English Idioms & Idiomatic Expressions

Showing 1-46 of 46 results for letter 'Y'
Yah boo sucks
Yah boo & yah boo sucks can be used to show that you have no sympathy with someone.
Yank my chain
If some one says this to another person (i.e. stop yanking my chain) it means for the other person to leave the person who said it alone and to stop bothering them.
Yell bloody murder
(USA) If someone yells bloody murder, they protest angrily and loudly, or scream in fear.
Yellow press
The yellow press is a term for the popular and sensationalist newspapers.
Yellow streak
If someone has a yellow streak, they are cowardly about something.
Yellow-bellied
A yellow-bellied person is a coward.
Yen
If you have a yen to do something, you have a desire to do it.
Yeoman's service
(UK) To do yeoman's service is to serve in an exemplary manner.
Yes-man
Someone who always agrees with people in authority is a yes-man.
Yesterday's man or Yesterday's woman
Someone, especially a politician or celebrity, whose career is over or on the decline is yesterday's man or woman.
Yesterday's news
Someone or something that is yesterday's news is no longer interesting.
You are what you eat
This is used to emphasise the importance of a good diet as a key to good health.
You can catch more flies with honey than with vinegar
This means that it is easier to persuade people if you use polite arguments and flattery than if you are confrontational.
You can choose your friends, but you can't choose your family
Some things you can choose, but others you cannot, so you have to try to make the best of what you have where you have no choice.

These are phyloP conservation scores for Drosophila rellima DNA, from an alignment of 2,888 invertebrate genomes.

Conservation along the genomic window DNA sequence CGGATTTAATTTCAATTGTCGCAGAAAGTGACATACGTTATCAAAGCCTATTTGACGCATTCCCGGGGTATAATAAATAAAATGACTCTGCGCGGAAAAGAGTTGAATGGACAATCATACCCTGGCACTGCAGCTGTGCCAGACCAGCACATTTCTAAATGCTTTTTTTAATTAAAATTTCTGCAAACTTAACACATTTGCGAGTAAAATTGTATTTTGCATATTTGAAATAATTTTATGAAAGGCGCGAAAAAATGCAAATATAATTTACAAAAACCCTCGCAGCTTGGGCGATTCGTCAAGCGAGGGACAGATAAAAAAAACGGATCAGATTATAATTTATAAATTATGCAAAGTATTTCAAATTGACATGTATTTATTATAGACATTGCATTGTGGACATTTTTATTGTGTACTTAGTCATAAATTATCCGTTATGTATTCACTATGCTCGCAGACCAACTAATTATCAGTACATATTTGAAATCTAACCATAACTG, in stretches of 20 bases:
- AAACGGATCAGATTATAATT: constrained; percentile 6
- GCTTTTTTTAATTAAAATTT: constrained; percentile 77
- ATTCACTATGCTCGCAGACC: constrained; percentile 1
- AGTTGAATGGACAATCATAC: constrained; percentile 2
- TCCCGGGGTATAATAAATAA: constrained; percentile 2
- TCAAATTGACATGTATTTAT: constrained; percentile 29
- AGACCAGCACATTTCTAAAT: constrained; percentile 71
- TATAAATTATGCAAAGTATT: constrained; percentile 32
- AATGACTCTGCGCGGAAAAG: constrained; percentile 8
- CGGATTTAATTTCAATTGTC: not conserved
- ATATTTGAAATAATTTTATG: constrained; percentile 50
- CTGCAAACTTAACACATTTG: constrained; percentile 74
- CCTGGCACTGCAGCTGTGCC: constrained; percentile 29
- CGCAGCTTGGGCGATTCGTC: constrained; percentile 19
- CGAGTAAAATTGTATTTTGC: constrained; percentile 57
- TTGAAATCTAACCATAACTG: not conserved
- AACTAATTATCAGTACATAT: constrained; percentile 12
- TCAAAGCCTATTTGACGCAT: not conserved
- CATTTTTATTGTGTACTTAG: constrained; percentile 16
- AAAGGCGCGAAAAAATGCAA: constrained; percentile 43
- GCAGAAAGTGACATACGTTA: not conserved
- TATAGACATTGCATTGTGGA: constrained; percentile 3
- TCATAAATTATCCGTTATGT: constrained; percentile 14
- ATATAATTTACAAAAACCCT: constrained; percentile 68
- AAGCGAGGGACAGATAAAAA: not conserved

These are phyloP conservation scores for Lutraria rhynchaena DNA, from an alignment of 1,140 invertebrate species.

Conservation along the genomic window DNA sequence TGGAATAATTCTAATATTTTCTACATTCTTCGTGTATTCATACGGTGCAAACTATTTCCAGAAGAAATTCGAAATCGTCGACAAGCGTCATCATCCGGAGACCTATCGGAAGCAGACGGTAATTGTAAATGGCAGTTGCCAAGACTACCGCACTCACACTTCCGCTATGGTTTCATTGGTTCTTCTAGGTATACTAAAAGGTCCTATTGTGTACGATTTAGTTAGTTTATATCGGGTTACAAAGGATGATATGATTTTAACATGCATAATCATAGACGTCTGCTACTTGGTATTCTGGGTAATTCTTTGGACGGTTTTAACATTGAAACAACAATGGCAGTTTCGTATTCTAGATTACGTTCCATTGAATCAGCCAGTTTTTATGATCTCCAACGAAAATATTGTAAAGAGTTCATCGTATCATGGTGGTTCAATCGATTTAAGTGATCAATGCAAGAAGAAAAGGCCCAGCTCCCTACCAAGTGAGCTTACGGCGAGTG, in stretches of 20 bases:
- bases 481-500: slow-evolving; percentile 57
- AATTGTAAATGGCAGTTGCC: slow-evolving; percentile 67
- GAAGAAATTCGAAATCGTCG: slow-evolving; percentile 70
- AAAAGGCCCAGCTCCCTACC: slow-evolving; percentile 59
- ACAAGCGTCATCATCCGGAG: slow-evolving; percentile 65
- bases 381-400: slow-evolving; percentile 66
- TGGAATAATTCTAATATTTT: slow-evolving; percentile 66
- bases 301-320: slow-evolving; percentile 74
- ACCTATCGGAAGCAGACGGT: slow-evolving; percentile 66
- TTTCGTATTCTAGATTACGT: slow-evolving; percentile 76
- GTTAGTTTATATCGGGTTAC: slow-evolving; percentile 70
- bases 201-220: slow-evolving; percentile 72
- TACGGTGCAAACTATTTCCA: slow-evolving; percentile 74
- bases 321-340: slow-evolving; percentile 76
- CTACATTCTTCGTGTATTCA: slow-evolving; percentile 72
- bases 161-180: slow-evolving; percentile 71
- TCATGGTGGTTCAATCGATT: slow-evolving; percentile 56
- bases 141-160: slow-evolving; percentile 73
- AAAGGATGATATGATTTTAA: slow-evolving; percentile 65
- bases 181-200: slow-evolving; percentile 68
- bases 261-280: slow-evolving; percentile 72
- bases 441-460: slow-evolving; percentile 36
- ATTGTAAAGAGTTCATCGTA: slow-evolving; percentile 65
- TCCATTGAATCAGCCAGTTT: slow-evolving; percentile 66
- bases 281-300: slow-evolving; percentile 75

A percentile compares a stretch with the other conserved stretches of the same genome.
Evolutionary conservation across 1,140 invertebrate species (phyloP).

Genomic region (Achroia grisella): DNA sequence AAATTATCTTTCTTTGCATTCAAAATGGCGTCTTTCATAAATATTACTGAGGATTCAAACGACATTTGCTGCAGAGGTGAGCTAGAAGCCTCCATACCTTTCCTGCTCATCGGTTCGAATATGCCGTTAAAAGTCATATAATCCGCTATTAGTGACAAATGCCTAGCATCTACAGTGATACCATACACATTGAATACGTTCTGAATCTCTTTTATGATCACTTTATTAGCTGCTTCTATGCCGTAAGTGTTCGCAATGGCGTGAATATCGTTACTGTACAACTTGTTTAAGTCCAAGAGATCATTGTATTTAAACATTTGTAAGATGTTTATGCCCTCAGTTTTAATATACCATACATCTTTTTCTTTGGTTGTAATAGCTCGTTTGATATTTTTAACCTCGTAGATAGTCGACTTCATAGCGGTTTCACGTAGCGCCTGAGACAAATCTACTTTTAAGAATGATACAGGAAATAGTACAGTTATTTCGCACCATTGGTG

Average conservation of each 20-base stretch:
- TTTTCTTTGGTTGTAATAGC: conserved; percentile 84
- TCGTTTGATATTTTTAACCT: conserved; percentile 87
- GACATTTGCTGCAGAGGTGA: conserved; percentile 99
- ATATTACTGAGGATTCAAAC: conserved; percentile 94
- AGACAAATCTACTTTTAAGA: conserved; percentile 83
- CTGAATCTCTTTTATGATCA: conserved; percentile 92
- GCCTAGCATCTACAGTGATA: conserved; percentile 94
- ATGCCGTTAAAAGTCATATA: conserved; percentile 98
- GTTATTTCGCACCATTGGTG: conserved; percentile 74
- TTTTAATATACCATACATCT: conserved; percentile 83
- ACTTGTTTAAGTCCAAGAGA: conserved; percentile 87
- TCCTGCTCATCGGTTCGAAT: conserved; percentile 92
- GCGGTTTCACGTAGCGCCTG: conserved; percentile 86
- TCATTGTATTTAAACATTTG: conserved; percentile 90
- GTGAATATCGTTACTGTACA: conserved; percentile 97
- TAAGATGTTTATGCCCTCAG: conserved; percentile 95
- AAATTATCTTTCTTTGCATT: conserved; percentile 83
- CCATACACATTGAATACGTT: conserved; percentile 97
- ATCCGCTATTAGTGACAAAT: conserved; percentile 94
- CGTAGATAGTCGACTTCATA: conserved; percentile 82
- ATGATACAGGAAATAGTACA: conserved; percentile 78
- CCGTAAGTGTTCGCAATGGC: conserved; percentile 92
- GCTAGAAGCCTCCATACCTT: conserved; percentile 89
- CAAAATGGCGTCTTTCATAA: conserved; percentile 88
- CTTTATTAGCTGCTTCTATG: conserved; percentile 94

You can lead a horse to water, but you can't make it drink
This idiom means you can offer something to someone, like good advice, but you cannot make them take it.
You can say that again
If you want to agree strongly with what someone has said, you can say 'You can say that again' as a way of doing so.
You can't beat that with a stick
This is an extension of the phrase "you can't beat that", meaning that you are unlikely to find a better outcome or deal than the one in question.
You can't fight City Hall
This phrase is used when one is so cynical that one doesn't think one can change their Representatives. The phrase must have started with frustration towards a local body of government.
You can't get there from here
(USA) US expression used in the New England area (most frequently in Maine) by persons being asked for directions to a far distant location that cannot be accessed without extensive, complicated directions.
You can't have cake and the topping, too
(USA) This idiom means that you can't have everything the way you want it, especially if your desires are contradictory.
You can't have your cake and eat it
This idiom means that you can't have things both ways. For example, you can't have very low taxes and a high standard of state care.
You can't hide elephants in mouseholes
You can't hide elephants in mouseholes means that some issues/problems/challenges cannot be hidden/concealed but have to be faced and dealt with.
You can't make a silk purse out of a sow's ear
If something isn't very good to start with, you can't do much to improve it.